County Formed: December 3, 1832
County Seat: Cartersville
Incorporated Cities: Adairsville, Cartersville, Emerson, Euharlee, Kingston, Taylorsville and White
Total Area: 459.9 square miles
Current Population Estimates (2009):1
- Bartow County – 96,217
- Adairsville – 3,419
- Cartersville – 18,965
- Emerson – 1,522
- Euharlee – 4,217
- Kingston – 680
- Taylorsville – 228
- White – 729
When Bartow County was established in 1832 from Cherokee County, it was named “Cass County” after Lewis Cass, Secretary of War under President Andrew Jackson. The name was of Michigan. Nearly 30 years later, General Cass’s abolitionist views became an embarrassment to the Confederate populace, and the county’s name was changed to honor General Francis S. Bartow, the first Confederate General to die in the Civil War.
Cassville, the original county seat that was burned by Union Forces in 1864, was the site of the first Georgia Supreme Court decision in 1846.
Points of Interest:
Red Top Mountain State Park, Bartow Carver Park, and Allatoona Lake occupy a large portion of southeast Bartow County. The lake’s wildlife management area serves as a public hunting area. Other local attractions include the Etowah Indian Mounds, Euharlee Historic Area, Roselawn, Barnsley Gardens, and the Weinman Mineral Museum.
The county provides a habitat for one endangered plant, the Jeffersonia Diphylla (Twin Leaf), and three endangered animals: the Indian Bat, the Red Cockaded Woodpecker, and the Southern Bald Eagle.
Several notable people have hailed from Bartow County. These include Rebecca Latimer Felton who at the age of 87 became the first woman U.S. senator. She was appointed to fulfill an unfinished term. Sam P. Jones was a nationally known evangelist in the late 1880s. Bill Arp was a famous philosopher and humorist during the Civil War era. Corra Harris, was the author of several books including A Circuit Rider’s Life, based on her life as a traveling minister’s wife.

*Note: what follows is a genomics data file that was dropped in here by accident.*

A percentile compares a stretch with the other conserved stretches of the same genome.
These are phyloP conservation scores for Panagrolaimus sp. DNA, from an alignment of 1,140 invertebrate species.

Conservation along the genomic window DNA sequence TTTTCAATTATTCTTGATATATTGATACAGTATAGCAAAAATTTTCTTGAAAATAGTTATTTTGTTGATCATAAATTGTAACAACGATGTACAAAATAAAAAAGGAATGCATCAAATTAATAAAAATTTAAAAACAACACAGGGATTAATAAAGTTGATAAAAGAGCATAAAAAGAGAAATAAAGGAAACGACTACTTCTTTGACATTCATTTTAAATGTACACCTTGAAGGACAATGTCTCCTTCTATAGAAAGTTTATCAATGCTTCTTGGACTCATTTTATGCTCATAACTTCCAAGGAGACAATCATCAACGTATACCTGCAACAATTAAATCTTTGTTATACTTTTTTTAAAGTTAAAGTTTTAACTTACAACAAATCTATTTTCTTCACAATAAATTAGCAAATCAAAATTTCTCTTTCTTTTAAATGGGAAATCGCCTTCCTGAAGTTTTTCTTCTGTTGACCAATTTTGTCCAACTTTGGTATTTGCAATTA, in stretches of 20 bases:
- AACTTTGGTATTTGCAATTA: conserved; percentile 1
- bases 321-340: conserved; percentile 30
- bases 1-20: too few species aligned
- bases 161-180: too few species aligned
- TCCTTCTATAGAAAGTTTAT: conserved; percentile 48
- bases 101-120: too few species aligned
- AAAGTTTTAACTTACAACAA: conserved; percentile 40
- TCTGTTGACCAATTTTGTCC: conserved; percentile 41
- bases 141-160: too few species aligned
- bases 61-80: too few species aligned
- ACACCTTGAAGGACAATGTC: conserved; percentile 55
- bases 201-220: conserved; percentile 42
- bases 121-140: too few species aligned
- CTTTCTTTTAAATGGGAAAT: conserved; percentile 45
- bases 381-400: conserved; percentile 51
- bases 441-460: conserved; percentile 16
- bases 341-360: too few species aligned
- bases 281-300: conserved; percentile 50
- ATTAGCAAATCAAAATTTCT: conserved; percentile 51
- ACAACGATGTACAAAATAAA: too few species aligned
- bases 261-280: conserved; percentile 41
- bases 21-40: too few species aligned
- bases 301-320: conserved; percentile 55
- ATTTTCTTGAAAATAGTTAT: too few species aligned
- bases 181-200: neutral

North Metro Technical Institute and Georgia Highlands College both have satellite campuses in Bartow County.
- Source: Population Division, U.S. Census Bureau http://www.census.gov/popest.estimates.html; County Estimate Source: Table 1: Annual Estimates of the Resident Population for Counties for Georgia: April 1, 2000 to July 1, 2010 (CO-EST2009-01-13) Release Date: March 2010. Incorporated Estimate Source: Table 4: Annual Estimates of the Resident Population for Incorporated Places in Georgia: April 1, 2000 to July 1, 2009 (SUB-EST2009-04-13) Release Date: September 2010. [↩]
- Source: Georgia Department of Community Affairs [↩]